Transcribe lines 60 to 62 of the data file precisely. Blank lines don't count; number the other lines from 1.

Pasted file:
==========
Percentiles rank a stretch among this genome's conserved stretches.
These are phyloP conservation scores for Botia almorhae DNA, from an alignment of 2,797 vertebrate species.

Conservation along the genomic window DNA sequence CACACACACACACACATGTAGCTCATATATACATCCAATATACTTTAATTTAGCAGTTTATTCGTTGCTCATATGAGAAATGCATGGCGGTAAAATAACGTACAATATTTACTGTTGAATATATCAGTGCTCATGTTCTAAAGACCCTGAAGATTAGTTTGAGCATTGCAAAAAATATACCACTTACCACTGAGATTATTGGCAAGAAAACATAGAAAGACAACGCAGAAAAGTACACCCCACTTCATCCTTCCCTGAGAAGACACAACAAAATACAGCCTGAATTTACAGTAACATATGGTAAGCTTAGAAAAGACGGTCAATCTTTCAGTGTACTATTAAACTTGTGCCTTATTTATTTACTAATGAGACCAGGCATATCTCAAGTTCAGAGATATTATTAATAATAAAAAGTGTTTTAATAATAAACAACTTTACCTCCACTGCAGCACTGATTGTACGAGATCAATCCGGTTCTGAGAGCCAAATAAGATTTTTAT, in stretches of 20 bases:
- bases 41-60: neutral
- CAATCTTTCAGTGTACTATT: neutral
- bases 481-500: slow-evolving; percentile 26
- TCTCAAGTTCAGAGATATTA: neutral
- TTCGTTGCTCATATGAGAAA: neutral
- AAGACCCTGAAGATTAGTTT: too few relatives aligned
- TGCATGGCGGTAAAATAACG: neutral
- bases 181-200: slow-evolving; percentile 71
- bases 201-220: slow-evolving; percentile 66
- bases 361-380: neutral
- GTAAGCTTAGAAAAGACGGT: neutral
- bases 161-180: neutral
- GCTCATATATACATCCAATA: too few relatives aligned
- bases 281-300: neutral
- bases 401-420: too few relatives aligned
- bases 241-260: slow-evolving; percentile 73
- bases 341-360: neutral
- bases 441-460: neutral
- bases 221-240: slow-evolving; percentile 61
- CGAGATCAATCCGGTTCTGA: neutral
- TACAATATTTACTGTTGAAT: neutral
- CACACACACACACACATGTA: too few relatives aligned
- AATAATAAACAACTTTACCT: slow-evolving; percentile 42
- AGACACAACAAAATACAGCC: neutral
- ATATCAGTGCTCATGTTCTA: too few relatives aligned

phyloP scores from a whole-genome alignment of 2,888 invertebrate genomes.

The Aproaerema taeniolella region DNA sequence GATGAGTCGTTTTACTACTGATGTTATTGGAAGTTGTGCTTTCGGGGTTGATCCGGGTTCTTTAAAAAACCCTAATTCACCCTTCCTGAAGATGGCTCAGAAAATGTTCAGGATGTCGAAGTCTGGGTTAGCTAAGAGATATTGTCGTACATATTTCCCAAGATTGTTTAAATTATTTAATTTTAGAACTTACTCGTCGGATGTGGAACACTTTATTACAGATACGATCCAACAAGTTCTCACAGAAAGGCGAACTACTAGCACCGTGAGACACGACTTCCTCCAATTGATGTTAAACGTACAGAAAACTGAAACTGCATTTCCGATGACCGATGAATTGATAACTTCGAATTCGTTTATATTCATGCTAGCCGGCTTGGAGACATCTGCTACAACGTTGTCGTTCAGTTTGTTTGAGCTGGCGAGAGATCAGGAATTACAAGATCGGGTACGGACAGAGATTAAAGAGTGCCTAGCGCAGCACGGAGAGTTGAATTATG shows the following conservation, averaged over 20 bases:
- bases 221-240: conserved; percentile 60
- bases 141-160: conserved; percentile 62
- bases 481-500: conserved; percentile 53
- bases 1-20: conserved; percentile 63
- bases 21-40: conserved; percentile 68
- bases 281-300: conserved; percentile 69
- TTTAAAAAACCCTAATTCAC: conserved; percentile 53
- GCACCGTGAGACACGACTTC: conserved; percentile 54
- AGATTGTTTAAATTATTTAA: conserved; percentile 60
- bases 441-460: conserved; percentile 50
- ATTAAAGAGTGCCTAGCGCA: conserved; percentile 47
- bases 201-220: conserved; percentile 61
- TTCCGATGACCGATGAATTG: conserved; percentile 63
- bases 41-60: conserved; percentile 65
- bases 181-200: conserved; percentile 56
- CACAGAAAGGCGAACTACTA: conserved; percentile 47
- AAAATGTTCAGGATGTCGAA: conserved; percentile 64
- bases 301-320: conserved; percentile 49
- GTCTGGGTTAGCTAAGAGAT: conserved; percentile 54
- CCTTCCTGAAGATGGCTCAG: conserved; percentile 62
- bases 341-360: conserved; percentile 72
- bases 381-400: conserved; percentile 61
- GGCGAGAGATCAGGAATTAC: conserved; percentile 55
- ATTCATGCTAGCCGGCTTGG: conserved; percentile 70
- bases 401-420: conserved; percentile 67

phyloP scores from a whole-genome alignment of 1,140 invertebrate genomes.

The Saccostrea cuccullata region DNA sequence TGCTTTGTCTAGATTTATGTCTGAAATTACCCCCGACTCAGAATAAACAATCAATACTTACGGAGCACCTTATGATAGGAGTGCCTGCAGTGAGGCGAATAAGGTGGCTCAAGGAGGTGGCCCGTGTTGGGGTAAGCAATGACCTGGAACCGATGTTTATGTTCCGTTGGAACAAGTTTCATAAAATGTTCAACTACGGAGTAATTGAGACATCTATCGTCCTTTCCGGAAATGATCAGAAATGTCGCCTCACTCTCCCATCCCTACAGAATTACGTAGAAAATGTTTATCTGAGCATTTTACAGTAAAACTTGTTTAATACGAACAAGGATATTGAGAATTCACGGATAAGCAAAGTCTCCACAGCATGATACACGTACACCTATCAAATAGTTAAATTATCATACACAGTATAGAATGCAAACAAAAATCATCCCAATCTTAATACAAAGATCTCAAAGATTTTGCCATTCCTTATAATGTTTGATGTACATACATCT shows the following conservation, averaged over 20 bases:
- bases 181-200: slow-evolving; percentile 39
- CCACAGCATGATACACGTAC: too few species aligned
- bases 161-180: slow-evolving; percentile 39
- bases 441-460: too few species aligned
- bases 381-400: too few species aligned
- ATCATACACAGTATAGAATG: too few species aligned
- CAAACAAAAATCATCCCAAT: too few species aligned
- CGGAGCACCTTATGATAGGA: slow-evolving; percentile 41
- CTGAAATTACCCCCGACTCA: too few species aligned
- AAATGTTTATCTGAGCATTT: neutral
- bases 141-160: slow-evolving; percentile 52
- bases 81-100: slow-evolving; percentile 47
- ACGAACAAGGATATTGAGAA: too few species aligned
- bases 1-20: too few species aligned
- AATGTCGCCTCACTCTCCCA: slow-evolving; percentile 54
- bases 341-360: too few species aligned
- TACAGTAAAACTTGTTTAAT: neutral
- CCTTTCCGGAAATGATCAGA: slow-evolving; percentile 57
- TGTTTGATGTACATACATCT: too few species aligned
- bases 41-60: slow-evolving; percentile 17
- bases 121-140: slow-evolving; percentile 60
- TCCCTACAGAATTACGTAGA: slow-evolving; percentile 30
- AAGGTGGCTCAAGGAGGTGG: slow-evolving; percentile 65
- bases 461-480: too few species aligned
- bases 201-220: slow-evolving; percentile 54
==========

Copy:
- bases 161-180: slow-evolving; percentile 39
- bases 441-460: too few species aligned
- bases 381-400: too few species aligned